Up Close and Personal

Steve Gevurtz Tells His Secrets


THE FILMMAKING SCENE in Portland is approaching a new zenith, with film school masses encroaching upon Portland and forming a dynamic presence. Groups like Peripheral Produce, The Charm Bracelet, and Four Walls Cinema have been created to foster and support independent filmmakers, including providing the opportunity for a variety of individuals to screen their work.

Tucked within this network is young up-and-comer Steve Gevurtz. With the aid of Brad Adkins of The Charm Bracelet, Gevurtz landed the opportunity to screen his work at Inchmeal Gallery for three nights in December.

A Portland native, Gevurtz recently returned home with a film degree in hand from Hampshire College. His time on the East Coast included a mixture of valuable elements. At Hampshire he was immersed in an intense program and exposed to an onslaught of notable filmmakers. He acknowledges Yasujiro Ozu (Tokyo Story), Wim Wenders (Wings of Desire) and Jem Cohen (Instrument) as his prime influences. Gevurtz had the chance to get his feet wet in the real world as an intern for Cohen during the post-production of Instrument, a film that highlights the band Fugazi.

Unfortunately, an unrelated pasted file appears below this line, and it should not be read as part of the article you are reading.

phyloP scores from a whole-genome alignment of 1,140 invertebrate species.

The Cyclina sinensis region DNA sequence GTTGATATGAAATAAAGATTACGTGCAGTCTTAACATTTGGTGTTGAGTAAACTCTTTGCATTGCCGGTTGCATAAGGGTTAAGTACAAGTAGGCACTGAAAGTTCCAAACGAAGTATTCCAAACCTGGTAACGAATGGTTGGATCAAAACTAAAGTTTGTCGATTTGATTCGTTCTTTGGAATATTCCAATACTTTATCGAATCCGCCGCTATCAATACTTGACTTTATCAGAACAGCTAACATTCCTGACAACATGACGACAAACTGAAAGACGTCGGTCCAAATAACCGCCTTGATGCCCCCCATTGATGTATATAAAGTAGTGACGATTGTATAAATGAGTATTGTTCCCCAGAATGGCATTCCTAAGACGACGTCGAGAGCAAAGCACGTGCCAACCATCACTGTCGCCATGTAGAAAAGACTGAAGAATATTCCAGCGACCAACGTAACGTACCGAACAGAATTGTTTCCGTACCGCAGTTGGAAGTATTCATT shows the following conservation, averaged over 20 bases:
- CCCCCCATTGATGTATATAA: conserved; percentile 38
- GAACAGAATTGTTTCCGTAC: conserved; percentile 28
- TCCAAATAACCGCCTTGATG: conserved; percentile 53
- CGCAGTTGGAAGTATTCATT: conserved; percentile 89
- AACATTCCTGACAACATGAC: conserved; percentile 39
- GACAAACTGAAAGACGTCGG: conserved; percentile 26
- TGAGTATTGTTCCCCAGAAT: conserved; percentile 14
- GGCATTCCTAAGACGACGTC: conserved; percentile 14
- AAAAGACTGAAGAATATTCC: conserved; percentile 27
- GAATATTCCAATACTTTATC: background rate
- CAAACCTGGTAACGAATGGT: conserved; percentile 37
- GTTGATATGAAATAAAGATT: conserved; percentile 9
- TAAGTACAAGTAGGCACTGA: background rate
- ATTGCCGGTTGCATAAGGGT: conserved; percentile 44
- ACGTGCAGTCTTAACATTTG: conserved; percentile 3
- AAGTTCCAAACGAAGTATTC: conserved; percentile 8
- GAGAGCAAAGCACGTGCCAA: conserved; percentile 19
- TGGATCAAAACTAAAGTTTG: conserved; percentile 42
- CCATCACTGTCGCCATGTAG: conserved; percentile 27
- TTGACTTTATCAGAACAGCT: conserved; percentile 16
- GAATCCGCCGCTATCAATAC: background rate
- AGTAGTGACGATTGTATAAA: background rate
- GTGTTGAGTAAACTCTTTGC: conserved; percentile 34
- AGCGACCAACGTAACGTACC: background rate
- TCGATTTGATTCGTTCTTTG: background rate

His time at school provoked Gevurtz to explore his own vision of filmmaking, which he describes as outside usual structures. "A lot of people at school were trying to construct narratives," he says. "I decided to simply document what was going on around me." Gevurtz' impulses led him to produce a body of work that is undeniably authentic. His films are consistently powered by straightforward and personal subject matter, usually centering around his relationships.

His thesis work, entitled A Little Close, focuses on Gevurtz' relationship with his parents, specifically portraying his process of leaving the nest. Gevurtz peers his camera into his parents' suburban home, captures their habitual movements, and layers this candid scrapbook with recorded phone conversations with his parents. He does not shy away from asking them real questions, and the result is powerfully candid. By simply choosing to illuminate his most fundamental relationship, he creates room for viewers to recognize themselves and their own parents within the Gevurtz family.


Comments are closed.

Quantcast Quantcast